Required dependencies in pom.xml

<?xml version="1.0" encoding="UTF-8"?>
	<dependencies>

		<dependency>
			<groupId>org.springframework.boot</groupId>
			<artifactId>spring-boot-starter-security</artifactId>
		</dependency>

		<dependency>
			<groupId>org.springframework.boot</groupId>
			<artifactId>spring-boot-starter-web</artifactId>
		</dependency>

        <dependency>
            <groupId>io.jsonwebtoken</groupId>
            <artifactId>jjwt</artifactId>
            <version>0.6.0</version>
        </dependency>

	</dependencies>

Then create a JwtService class as below. The JwtService class will be used for following two purposes.

  • Generate JWT token based on username upon successful user login.
  • Validate /Authenticate JWT token (user send along with every request)  and extract user information from the token.

JwtService.java 


import com.chathuranga.rest.jwt.auth.SecretKeyProvider;
import io.jsonwebtoken.Claims;
import io.jsonwebtoken.Jws;
import io.jsonwebtoken.Jwts;
import io.jsonwebtoken.SignatureAlgorithm;
import org.springframework.beans.factory.annotation.Autowired;
import org.springframework.stereotype.Component;

import java.io.IOException;
import java.net.URISyntaxException;
import java.time.LocalDateTime;
import java.util.Date;

import static java.time.ZoneOffset.UTC;

@Component
public class JwtService {

    private static final String ISSUER = "com.chathuranga.examples";

    @Autowired
    private SecretKeyProvider secretKeyProvider;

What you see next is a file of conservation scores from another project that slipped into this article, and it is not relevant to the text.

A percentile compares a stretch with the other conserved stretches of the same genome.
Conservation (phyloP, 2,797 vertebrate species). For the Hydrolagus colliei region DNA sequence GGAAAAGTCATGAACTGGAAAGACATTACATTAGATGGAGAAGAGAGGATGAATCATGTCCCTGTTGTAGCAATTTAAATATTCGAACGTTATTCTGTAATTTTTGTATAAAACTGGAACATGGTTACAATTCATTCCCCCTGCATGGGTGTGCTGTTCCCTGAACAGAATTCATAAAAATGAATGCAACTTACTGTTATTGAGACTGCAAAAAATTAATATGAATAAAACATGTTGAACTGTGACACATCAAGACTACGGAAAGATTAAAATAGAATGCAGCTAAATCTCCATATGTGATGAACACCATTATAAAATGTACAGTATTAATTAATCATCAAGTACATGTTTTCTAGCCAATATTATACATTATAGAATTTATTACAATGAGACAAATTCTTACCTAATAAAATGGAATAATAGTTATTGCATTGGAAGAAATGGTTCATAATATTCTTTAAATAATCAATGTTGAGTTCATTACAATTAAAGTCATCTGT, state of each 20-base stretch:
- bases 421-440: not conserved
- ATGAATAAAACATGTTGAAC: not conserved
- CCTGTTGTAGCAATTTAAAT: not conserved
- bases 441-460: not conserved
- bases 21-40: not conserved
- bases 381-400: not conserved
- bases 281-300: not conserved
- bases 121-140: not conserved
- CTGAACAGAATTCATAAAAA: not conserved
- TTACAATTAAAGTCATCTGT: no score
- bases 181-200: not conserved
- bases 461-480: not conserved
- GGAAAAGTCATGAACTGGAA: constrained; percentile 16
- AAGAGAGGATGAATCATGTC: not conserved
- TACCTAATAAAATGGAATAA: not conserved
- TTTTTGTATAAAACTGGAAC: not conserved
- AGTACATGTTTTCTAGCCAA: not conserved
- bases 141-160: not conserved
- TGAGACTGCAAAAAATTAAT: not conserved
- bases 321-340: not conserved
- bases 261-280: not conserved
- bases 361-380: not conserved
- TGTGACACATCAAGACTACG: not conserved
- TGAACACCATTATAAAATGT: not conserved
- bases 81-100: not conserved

public String generateToken(String username) throws IOException, URISyntaxException {
        byte[] secretKey = secretKeyProvider.getKey();
        Date expiration = Date.from(LocalDateTime.now(UTC).plusHours(2).toInstant(UTC));
        return Jwts.builder()
                .setSubject(username)
                .setExpiration(expiration)
                .setIssuer(ISSUER)
                .signWith(SignatureAlgorithm.HS512, secretKey)
                .compact();
    }

    public String verifyToken(String token) throws IOException, URISyntaxException {
        byte[] secretKey = secretKeyProvider.getKey();
        Jws<Claims> claims = Jwts.parser().setSigningKey(secretKey).parseClaimsJws(token);
        //returning authenticated/verified username
        return claims.getBody().getSubject();
    }
}

Now we need to create a LoginController for authenticating users with their credentials (username and password) and issue JWT token (using JwtService) upon successful authentication

LoginController.java


import com.chathuranga.rest.jwt.auth.exception.FailedToLoginException;
import com.chathuranga.rest.jwt.auth.model.AuthenticationResponse;
import com.chathuranga.rest.jwt.auth.model.UserCredentials;
import com.chathuranga.rest.jwt.auth.service.UserAuthenticationService;
import org.springframework.beans.factory.annotation.Autowired;
import org.springframework.http.HttpStatus;
import org.springframework.web.bind.annotation.*;

@RestController
public class LoginController {

    @Autowired
    private UserAuthenticationService authenticationService;

    @ResponseStatus(HttpStatus.OK)
    @RequestMapping(value = "/login", method = RequestMethod.POST)
    public AuthenticationResponse userLogin(@RequestBody UserCredentials userCredentials) throws FailedToLoginException {

        if (userCredentials == null || (userCredentials.getUsername() == null || userCredentials.getPassword() == null)) {
            throw new FailedToLoginException("Missing login credentials ");
        }

        String token = authenticationService.authenticateUser(userCredentials.getUsername(), userCredentials.getPassword());

        if (token != null) {
            AuthenticationResponse authenticationResponse = new AuthenticationResponse();
            authenticationResponse.setUsername(userCredentials.getUsername());
            authenticationResponse.setToken(token);
            return authenticationResponse;
        }